Wednesday, 14 July 2010

first trip to cyrene reef

Today, I ventured into Terumbu Pandan, which is the largest of the three submerged reefs that are collectively called Cyrene Reefs. We assembled at 4:30am at Keppel Bay Marina and took a chartered boat out to the reef amidst the bright lights of Pulau Bukom and Jurong Island. The tide was exceptionally low today at 0.0m, so the landing wasn't as amphibious as I thought it would be. Once we set foot on the reef, I realised that it was truly quite extensive with a huge sandbar cutting across the reef. To one side lies the lush sea grass meadow, while the other is a rocky outcrop consisting of coral rubble, live coral and live rocks.

The interesting thing about Cyrene is the fact that it lies right smack in the middle of the so-called 'Industrial Triangle'. To the south-east lies Pulau Bukom oil refinery which shines like a jewel in the night. To the right lies Jurong Island which houses some of the world's largest chemical and petro-chemical plants. To the north of the reef lies various shipyards including Keppel, PPL and ASL, and the container ports at Jurong Port and Pasir Panjang container terminal. As this is a major container shipping lane, a few hundred vessels consisting of a good mix of container, LNG, bulk carriers, offshore supply vessel, anchor handling tugs and cruise liners ply the waters around the reef every day. It is therefore truly astounding and fortunate that amidst these live threats, we have a reef that is so rich in biodiversity.

When the tide is at its lowest, and at first light, one can truly marvel at the extent and size of this reef. It's truly surreal to be standing in the middle of all basking in the rays of the rising sun, against the backdrop of the heavy industries in the distance and being nonchalant about the large vessels just sailing by. One can't help but wonder, "Am I in Singapore?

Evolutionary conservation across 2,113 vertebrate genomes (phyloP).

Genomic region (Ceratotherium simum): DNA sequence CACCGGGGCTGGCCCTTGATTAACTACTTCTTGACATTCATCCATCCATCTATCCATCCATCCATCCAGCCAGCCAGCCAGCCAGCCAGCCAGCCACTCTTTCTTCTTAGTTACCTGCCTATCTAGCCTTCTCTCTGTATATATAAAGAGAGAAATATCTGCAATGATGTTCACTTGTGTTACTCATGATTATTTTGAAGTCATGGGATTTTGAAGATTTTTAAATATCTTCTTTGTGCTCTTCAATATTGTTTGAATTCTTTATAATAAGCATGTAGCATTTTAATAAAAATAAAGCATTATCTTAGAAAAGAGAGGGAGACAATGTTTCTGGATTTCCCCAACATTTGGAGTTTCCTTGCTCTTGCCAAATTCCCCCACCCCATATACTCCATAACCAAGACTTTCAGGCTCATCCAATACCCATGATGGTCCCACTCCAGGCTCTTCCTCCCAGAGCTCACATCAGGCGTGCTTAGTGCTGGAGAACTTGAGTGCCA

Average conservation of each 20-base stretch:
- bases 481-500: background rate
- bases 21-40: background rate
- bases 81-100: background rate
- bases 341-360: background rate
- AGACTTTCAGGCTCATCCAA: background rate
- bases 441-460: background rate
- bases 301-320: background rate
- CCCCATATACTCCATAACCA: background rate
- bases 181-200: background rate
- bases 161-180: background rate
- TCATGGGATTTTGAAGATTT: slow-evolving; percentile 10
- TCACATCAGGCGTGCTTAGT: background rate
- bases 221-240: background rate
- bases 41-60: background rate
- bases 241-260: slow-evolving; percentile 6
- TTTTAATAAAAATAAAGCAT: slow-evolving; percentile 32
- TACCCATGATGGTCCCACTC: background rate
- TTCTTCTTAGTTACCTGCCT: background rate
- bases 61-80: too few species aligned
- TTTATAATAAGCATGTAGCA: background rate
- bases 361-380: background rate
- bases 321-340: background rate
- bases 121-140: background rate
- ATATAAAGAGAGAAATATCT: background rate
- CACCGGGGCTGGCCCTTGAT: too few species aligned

Cyrene supports a flourishing colony of fish and invertebrate. Especially common are the knobbly stars, the common star, an assortment of sea cucumbers, an array of crabs (swimming, egg, hairy, reef) and the sand-dollar. I didn't get to see very much in the way of fish, other than this small butterfly hiding in a small rock pool. Others were far luckier as they got to see scorpion fish, long-horned cowfish, sole, wrasse, blue-spotted ray, goatfish and various types of filefish. I'll have to start opening my eyes more during the next trip.

I got to see quite a lot of coral but unlike the Sisters Island, bleaching at Cyrene seems to be more prevalent. Quite a lot of the larger brain coral, anchor coral, galaxy coral, table coral and the leather corals were bleached, particularly those found at the southern and western tip of the reef. There was also a noticeable stench and murkiness in that area, which I believe is caused by the dying coral. Thankfully, not all the coral was bleached. The favid boulder coral still retained its bright lime green colour while the soft cauliflower coral (Dendronephthya) looked pretty much alive and in the pink of health.

Here are some of the corals which have bleached.

There are quite a few fish traps in Cyrene. Initially, I thought they were abandoned traps because they looked old and some were even damaged. I realised from others who went on later trips that these were very much live traps and all sorts of fish such as blue spotted fan rays, batfish, anchor tusk fish, oriental sole etc were found in these traps. Ria would prefer that we free the fish we find and if possible, destroy or trample of these traps.

And finally, here are the creatures which inhabit Cyrene.

Apart from the marine life at Cyrene, the other thing which is worth sacrificing sleep and making the trip are the gorgeous sunrises. I can't wait for my next trip to Cyrene.

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